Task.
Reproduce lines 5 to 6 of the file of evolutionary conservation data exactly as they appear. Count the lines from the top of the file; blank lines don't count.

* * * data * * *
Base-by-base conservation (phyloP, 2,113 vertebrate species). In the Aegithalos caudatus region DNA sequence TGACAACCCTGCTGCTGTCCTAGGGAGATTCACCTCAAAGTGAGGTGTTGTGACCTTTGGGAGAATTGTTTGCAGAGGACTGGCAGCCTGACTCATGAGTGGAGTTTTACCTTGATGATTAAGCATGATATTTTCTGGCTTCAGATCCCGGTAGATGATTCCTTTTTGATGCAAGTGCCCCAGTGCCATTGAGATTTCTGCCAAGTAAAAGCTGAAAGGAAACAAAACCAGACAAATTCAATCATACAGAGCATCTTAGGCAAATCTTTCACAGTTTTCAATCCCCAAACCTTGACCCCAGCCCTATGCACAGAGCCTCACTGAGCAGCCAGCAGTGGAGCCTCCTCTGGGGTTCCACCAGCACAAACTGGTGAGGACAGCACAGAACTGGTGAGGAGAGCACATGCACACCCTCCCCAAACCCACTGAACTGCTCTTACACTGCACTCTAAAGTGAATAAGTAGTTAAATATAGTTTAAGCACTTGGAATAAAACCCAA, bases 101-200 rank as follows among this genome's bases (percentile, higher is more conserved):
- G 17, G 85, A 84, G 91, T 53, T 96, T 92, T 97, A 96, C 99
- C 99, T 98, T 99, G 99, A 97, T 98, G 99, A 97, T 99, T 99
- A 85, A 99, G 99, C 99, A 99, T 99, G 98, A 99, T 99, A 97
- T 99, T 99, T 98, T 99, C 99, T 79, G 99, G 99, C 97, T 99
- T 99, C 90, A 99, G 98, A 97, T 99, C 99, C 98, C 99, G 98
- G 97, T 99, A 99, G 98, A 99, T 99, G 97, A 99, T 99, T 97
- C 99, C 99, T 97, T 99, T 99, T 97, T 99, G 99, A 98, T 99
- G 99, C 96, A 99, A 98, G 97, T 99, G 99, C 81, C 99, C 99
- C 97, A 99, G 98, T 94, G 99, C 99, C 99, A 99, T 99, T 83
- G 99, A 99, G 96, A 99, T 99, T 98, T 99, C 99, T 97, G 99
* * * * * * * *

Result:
- T 99, T 99, T 98, T 99, C 99, T 79, G 99, G 99, C 97, T 99
- T 99, C 90, A 99, G 98, A 97, T 99, C 99, C 98, C 99, G 98